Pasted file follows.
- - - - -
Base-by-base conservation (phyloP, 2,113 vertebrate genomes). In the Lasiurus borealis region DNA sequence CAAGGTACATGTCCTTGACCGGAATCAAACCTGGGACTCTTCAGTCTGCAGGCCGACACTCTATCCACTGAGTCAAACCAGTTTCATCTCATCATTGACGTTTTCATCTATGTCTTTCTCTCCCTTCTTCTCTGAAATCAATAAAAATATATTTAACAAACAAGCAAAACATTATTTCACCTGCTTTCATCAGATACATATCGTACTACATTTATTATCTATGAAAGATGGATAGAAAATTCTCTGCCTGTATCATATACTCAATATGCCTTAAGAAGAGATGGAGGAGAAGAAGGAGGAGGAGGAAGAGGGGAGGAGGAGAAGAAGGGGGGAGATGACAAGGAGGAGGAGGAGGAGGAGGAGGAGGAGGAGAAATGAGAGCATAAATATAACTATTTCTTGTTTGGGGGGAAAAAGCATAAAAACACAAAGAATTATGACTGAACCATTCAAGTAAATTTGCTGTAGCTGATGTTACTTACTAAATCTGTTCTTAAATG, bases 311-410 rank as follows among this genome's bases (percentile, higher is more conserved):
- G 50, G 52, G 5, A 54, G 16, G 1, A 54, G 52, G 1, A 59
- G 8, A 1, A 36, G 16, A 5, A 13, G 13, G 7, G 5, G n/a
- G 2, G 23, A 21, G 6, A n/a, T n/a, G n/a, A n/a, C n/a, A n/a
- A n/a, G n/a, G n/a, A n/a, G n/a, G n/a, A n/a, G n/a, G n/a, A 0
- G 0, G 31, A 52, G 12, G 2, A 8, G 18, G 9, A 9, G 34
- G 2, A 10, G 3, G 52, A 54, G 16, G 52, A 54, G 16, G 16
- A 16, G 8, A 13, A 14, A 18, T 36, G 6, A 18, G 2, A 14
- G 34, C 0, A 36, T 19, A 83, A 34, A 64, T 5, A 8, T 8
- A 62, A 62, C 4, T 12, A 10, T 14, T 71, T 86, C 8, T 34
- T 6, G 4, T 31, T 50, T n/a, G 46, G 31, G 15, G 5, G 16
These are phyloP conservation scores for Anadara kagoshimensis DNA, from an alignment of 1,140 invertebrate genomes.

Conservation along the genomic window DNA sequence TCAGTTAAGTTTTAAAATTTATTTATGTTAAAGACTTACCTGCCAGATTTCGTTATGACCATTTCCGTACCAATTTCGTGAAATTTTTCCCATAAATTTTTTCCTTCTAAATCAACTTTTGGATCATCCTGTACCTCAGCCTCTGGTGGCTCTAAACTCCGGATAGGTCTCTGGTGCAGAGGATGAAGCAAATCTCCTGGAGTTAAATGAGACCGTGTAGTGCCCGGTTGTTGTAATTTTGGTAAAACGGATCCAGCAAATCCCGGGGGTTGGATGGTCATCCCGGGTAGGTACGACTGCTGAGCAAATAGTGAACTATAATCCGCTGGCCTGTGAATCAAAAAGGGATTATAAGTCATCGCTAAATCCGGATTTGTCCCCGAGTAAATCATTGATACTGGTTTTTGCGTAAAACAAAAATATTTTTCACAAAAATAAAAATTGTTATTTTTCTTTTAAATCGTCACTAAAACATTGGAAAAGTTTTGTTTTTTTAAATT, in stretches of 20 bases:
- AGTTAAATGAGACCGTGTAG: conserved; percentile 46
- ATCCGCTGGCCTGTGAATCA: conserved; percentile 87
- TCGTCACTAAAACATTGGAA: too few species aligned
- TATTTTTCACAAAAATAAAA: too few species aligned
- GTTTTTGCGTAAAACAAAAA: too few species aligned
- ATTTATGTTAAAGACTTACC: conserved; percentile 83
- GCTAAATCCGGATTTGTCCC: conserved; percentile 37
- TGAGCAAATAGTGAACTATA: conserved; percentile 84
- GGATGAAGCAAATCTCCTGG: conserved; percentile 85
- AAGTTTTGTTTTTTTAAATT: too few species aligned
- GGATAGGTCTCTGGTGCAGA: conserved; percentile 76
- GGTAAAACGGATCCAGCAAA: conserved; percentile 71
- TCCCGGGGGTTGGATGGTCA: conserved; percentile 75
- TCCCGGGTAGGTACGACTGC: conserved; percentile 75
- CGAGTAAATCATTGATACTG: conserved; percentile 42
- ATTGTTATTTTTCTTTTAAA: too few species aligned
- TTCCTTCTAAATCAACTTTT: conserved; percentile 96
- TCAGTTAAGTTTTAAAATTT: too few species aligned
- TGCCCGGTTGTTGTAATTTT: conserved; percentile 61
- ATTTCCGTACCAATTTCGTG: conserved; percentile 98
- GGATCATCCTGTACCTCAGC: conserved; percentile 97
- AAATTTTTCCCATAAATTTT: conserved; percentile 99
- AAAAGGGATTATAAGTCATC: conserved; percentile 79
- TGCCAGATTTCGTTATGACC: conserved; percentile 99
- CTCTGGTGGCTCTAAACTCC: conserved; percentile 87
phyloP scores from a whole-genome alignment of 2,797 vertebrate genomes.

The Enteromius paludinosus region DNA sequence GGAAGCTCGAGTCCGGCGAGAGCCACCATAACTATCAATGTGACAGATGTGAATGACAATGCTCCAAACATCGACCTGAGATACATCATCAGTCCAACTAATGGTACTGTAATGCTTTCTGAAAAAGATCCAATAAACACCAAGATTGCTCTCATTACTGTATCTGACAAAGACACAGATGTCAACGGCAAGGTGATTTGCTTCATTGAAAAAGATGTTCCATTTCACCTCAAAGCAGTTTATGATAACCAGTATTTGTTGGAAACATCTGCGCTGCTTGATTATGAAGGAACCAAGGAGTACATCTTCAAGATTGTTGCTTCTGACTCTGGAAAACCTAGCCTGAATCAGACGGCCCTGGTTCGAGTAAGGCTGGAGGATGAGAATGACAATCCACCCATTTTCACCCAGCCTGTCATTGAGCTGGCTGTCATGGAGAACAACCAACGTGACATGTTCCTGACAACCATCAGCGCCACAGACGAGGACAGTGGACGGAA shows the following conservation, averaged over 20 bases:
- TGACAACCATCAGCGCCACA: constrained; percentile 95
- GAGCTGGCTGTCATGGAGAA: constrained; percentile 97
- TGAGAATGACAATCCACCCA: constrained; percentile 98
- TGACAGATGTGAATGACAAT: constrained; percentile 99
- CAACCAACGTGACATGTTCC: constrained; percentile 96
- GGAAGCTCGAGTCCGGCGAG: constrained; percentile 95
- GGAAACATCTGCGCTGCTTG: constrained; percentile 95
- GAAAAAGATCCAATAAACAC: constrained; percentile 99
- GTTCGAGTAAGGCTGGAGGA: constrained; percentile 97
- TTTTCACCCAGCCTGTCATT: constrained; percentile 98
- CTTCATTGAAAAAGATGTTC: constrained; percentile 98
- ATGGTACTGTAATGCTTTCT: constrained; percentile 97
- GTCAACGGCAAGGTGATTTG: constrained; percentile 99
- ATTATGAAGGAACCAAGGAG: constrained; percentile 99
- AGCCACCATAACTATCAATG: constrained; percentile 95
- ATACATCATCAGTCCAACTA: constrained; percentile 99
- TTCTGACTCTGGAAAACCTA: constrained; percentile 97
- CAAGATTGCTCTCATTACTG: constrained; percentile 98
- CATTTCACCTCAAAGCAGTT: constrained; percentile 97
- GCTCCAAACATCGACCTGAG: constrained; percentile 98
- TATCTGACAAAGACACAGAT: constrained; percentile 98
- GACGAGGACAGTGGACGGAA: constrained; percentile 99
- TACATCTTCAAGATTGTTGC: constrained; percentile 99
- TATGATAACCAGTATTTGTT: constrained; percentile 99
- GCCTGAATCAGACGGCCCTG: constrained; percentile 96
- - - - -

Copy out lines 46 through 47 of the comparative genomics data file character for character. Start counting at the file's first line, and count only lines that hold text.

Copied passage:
- GGAAGCTCGAGTCCGGCGAG: constrained; percentile 95
- GGAAACATCTGCGCTGCTTG: constrained; percentile 95